Foreword Reviews

Rocky Boyer's War

An Unvarnished History of the Air Blitz that Won the War in the Southwest Pacific

Rocky Boyer’s War is Allen Boyer’s tribute to his father’s service, but the book also stands tall with other scholarly work on the Pacific war.

To tell the story of the successful Allied air blitz against the Japanese in the Southwest Pacific, Allen D. Boyer draws on the unauthorized diary of his father, thus removing the romance and including scandal, office politics, accidents, bad judgment, and trail of bodies that “unquietly marked the way.” In Rocky Boyer’s War, Allen D. Boyer pays homage to the wry, sardonic observations of his father yet skillfully incorporates the diary into a comprehensive, assiduously researched history of the Pacific war.

Rocky Boyer served in World War II with a unit that leapt to the Philippines. He planned and installed communications equipment in support of the war effort. He also saw combat and faced shellfire. Meanwhile, he took notes.

Rocky’s diary does not reflect the “Pacific war of the standard histories” that dwell on glory and heroics. Rocky tells of a bombing raid in which fifty-four planes turned back from a mission; on encountering bad weather, they had to drop their bombs in the ocean. He remarks on a tent-mate who slept with a .45 under his pillow, “for fear of the enlisted men.” And he speaks of a pilot’s death caused by leaflets caught in the air intake.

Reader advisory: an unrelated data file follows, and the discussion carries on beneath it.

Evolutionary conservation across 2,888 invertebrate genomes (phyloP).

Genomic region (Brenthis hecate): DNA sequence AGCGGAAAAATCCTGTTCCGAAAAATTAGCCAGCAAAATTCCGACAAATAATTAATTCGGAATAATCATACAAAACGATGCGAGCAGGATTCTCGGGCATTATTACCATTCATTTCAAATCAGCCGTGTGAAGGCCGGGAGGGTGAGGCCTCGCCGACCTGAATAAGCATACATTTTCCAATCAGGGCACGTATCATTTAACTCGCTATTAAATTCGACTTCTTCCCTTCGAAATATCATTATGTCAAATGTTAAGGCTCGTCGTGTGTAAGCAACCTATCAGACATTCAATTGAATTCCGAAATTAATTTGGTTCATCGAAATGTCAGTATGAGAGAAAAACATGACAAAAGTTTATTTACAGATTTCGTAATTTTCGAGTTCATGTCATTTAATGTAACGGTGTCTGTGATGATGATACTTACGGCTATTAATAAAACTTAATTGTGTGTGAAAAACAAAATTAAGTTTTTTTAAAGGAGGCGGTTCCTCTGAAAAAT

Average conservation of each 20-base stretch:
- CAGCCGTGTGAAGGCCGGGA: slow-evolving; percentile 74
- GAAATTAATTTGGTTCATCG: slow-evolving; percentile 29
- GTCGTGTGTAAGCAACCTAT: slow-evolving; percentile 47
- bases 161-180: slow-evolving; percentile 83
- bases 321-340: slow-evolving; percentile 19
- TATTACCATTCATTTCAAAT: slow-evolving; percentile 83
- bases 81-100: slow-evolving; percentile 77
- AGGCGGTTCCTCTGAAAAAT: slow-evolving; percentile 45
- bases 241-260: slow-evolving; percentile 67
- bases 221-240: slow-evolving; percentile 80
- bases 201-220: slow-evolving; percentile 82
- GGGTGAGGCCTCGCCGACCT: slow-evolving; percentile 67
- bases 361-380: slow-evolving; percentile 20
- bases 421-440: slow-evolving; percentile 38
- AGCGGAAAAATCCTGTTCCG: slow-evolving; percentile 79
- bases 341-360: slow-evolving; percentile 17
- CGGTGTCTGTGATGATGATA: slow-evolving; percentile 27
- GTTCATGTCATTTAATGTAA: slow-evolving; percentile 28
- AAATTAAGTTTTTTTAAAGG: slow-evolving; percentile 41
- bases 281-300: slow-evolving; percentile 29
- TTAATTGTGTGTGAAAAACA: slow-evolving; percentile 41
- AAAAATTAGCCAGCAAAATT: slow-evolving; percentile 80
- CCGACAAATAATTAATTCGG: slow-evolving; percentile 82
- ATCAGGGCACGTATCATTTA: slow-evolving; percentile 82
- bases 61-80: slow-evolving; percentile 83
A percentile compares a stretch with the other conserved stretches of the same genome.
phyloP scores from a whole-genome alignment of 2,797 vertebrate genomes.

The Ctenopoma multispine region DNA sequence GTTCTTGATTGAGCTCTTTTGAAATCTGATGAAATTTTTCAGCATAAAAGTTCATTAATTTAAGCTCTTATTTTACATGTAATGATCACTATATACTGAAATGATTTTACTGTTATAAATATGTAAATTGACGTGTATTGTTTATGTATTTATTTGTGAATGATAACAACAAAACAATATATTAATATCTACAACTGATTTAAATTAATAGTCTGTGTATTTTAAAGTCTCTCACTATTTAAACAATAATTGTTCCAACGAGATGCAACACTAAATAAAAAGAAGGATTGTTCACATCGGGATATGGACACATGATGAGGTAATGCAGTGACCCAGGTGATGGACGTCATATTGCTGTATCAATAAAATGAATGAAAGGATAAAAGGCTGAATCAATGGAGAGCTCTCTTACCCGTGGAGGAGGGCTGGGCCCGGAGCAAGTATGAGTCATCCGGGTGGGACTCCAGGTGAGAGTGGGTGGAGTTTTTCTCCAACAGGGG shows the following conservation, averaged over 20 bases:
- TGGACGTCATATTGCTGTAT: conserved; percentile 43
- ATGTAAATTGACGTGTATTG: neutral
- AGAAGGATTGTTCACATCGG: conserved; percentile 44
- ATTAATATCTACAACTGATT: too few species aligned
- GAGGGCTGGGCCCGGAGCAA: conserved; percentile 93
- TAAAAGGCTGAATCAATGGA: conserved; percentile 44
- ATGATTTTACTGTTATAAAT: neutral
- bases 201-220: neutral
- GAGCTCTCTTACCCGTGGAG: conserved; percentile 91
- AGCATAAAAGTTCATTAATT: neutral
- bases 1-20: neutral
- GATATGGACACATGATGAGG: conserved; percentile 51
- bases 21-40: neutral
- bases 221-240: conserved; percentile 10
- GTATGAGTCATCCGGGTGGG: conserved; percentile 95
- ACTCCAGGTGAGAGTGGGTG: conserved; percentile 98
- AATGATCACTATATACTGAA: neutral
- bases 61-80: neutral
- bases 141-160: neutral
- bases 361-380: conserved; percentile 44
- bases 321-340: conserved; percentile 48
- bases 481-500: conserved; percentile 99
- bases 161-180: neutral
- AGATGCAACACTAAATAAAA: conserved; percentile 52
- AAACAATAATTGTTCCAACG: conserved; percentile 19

Allen Boyer’s history incorporates and expands upon the diary. He sometimes clarifies or corrects Rocky, and he is expert at adding valuable context. His well-rounded profiles of the major players in the conflict—George Kenney, Ennis Whitehead, William Tennille, Ralph O. Brownfield, and many other notables—are evidence of his research and rendering skills. His focus, though, is expert analysis on the planes, the missions, the strategy, and the war’s progress—the big picture that Rocky had neither the time nor the perspective to cover.

Rocky Boyer’s War is Allen Boyer’s tribute to his father’s service, but the book also stands tall with other scholarly work on the Pacific war, much of which Boyer draws upon and cites.

Reviewed by Joe Taylor

Disclosure: This article is not an endorsement, but a review. The author of this book provided free copies of the book to have their book reviewed by a professional reviewer. No fee was paid by the author for this review. Foreword Reviews only recommends books that we love. Foreword Magazine, Inc. is disclosing this in accordance with the Federal Trade Commission’s 16 CFR, Part 255.

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